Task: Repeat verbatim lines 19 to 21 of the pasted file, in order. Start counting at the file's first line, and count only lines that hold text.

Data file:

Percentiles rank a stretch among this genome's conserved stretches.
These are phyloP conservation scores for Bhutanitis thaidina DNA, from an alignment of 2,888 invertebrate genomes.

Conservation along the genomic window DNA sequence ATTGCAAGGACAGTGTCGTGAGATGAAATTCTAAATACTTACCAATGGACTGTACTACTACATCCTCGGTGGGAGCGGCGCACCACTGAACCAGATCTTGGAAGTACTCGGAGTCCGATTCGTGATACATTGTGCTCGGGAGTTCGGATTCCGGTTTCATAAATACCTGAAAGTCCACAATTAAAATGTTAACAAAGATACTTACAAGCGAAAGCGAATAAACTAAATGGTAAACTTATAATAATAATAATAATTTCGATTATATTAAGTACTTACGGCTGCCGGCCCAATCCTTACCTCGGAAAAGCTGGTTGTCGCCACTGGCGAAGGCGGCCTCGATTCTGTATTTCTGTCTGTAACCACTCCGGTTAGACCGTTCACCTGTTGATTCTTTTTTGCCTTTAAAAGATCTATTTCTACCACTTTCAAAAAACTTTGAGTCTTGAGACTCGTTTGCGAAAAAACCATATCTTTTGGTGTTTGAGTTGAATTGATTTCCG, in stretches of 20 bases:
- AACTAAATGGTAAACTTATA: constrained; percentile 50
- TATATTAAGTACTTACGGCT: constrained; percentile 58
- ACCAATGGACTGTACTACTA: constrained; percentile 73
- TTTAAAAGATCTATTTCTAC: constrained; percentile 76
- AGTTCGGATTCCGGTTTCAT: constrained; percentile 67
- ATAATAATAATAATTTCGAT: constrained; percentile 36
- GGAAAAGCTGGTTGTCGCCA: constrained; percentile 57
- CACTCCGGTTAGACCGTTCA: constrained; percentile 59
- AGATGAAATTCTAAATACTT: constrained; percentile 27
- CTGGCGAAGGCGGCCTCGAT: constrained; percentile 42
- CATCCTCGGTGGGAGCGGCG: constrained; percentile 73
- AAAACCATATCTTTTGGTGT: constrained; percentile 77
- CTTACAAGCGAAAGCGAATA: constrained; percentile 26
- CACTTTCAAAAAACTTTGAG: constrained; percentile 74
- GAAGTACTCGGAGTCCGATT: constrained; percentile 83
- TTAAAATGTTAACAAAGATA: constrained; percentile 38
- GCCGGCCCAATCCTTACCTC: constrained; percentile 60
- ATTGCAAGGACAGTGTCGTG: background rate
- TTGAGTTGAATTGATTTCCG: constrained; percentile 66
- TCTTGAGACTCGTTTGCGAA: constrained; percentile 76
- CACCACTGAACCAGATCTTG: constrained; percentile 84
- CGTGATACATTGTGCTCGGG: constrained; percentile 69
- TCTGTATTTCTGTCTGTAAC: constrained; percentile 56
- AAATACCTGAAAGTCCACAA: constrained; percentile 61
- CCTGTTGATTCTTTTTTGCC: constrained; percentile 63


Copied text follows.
- TTAAAATGTTAACAAAGATA: constrained; percentile 38
- GCCGGCCCAATCCTTACCTC: constrained; percentile 60
- ATTGCAAGGACAGTGTCGTG: background rate